Richardson dropped Nike in favor of Adidas. John Smith, Richardson’s coach for the last several years, only works with Nike athletes so Richardson had to go in search of a new coach. And since there is a dearth of professional hurdle coaches, Richardson ended up moving from Los Angeles, to Clemson where he is coached by Boogie Johnson. Johnson also works with Queen Harrison, Brianna Rollins and Spencer Adams.
Over the past three years, Richardson has been the most consistent American hurdler. He was world champion in 2011, silver medalist in 2012 and fourth at the World Championships last year.
Despite the success, he felt the move was necessary. “(A) huge adjustment socially, physically, spiritually, mentally, financially…….every “-ally” you can think of pretty much.”
-Devon Allen continued his rapid ascent in the hurdles. It was only the prelims, but rising sophomore for the University of Oregon ran a smooth 13.41 to win his heat. When asked if his success this spring on the track has made him reconsider his commitment to playing football he replied, “not yet.”
The men’s final on Sunday is shaping up to be a great race with Allen taking on veterans David Oliver, Jason Richardson, Jeff Porter and Ryan Wilson.
-There is a significant trickle down effect taking place in the men’s high jump this year. Erik Kynard hasn’t challenged the world record, but he does seem to be benefitting from the intense competition in his event. He won the competition with a clearance at 7-8 ½ (2.35 meters) and then took three unsuccessful attempts the American record height of 7-10 ¾ (2.41 meters).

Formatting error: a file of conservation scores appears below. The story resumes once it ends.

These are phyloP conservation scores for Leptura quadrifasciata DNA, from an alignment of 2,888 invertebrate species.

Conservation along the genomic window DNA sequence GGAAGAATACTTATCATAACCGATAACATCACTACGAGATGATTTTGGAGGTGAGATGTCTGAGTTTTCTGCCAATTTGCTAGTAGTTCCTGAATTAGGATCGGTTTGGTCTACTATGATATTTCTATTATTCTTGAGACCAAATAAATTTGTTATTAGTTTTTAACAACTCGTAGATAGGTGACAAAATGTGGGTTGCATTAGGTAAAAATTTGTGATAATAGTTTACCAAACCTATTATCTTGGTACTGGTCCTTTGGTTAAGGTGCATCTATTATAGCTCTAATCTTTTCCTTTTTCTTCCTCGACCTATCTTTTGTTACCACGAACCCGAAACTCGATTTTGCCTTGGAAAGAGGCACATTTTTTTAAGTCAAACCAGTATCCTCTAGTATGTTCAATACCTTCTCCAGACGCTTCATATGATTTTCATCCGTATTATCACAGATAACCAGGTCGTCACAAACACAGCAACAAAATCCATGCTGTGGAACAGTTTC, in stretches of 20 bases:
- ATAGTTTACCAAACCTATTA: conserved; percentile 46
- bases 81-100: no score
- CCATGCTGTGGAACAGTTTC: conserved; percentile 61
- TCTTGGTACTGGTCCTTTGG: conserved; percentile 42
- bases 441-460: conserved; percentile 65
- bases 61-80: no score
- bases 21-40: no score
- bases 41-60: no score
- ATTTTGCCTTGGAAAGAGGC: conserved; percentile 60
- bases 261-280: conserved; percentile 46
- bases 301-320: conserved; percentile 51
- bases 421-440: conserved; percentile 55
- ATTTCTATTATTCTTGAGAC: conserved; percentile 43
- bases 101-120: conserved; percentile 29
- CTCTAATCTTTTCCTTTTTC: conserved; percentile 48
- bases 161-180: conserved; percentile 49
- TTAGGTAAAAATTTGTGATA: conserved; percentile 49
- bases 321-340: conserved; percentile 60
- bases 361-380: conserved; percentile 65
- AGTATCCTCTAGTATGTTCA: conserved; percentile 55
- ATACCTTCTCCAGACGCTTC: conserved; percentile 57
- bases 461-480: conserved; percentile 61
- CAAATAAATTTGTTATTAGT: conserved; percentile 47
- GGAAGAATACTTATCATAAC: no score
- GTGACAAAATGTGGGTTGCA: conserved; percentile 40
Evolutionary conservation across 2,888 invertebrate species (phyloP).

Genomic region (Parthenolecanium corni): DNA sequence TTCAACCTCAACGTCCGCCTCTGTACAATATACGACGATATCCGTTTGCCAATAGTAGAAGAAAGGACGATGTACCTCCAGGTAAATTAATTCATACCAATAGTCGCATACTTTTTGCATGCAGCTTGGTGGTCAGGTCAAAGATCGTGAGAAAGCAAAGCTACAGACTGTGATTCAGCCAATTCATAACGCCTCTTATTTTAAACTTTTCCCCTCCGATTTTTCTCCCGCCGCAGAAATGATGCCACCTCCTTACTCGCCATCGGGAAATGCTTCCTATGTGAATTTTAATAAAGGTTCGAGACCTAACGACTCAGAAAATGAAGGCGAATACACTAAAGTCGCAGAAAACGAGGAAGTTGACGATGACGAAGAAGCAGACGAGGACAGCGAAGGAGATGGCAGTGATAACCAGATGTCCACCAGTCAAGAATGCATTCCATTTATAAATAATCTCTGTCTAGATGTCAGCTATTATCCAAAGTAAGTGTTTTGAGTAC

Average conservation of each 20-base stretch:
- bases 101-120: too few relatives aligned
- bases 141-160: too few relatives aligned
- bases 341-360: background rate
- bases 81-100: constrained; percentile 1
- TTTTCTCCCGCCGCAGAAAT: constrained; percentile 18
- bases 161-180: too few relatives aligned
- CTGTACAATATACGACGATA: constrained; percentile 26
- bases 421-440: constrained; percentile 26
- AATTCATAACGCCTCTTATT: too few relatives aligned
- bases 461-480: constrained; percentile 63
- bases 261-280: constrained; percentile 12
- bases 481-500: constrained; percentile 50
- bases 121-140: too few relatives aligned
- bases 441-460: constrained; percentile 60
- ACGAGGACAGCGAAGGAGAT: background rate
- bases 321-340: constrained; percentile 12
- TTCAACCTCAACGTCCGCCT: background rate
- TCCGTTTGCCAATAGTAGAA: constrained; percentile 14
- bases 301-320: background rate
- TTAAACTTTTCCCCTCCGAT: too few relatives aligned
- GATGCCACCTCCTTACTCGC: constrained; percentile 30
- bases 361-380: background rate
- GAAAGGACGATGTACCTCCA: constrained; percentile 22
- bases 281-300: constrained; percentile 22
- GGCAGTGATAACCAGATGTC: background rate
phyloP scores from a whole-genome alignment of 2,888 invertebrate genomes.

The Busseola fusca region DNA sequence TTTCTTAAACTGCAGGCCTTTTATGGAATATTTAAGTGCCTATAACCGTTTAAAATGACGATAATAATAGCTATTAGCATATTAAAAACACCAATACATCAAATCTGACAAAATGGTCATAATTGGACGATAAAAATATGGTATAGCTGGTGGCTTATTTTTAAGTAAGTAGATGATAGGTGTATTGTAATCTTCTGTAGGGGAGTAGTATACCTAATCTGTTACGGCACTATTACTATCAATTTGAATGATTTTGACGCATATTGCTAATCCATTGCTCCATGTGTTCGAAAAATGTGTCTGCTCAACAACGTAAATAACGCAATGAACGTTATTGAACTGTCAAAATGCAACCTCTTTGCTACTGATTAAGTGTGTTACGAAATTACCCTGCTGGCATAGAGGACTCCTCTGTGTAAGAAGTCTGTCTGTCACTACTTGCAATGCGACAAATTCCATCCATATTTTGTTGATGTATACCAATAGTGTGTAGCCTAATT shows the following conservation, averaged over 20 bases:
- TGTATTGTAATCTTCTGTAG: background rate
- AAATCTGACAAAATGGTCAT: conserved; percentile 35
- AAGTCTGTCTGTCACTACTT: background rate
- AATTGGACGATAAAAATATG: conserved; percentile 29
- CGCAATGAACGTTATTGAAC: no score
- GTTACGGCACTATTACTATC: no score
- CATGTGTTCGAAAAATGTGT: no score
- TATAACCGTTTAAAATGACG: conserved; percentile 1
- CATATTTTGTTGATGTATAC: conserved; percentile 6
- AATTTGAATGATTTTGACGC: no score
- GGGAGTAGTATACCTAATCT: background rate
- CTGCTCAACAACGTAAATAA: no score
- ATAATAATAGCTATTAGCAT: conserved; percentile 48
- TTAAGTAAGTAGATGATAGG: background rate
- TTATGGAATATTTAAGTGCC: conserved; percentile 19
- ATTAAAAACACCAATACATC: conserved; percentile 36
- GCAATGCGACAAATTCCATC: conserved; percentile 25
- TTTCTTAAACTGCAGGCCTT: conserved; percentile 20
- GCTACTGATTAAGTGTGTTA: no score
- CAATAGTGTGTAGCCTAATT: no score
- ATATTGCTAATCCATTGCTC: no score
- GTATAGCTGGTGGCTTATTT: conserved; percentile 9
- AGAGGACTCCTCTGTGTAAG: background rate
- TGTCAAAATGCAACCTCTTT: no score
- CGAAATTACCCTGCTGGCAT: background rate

-The crowds were larger today than they were on Friday. Announced attendance was 9,227. One challenge with the configuration of the stadium is the field events. Some of the long throws were held outside the stadium and the runways for the horizontal jumps and pole vault are on the side opposite the main grandstand.
It’s great for the jump fanatics, who created their own little colony during the men’s triple jump on Friday night, but it does move the jumpers out of the site of a majority of the spectators.
-In her first major competition of the year, Brittney Reese won the long jump over Tianna Bartoletta. Reese jumped 22-8 ½ to best Bartoletta by just over two inches. Torie Bowie scratched from the competition after suffering an injury in the 100 on Friday.
-I was a little surprised when I saw Bryshon Nellum’s name on the start list for the 200. He injured his hamstring at the 2013 USA Championships and missed the rest of the season. Friday’s preliminary heat in the 200 was just his second race of the year. He qualified easily in the prelims of the men’s 200 in 20.68.
Nellum is now sponsored by Nike and lives in Los Angeles. He is coached by his college coach, Ron Allice and is interested in competing in the 200 and 400.
-As the women’s 400 suggested, the track at Sacramento State University is fast. They began installation of the new Mondo Super X 720 surface in April and just completed the job in May. Lolo Jones said it is comparable to the track used in Beijing for the 2008 Olympics.
-The on-field PA announcer took a jab at Eugene before the women’s steeplechase. With his feet in the water pit he made a comment having some “Eugene sunshine” and then took a drink from a water bottle. None of the people sitting near me in the stands got the joke.
-More on the PA announcer. He completely flubbed Nik Stauskas’s last name when he introduced the newest member of the Sacramento Kings to the crowd at Hornet Stadium. Maybe Sacramento is a track town after all…..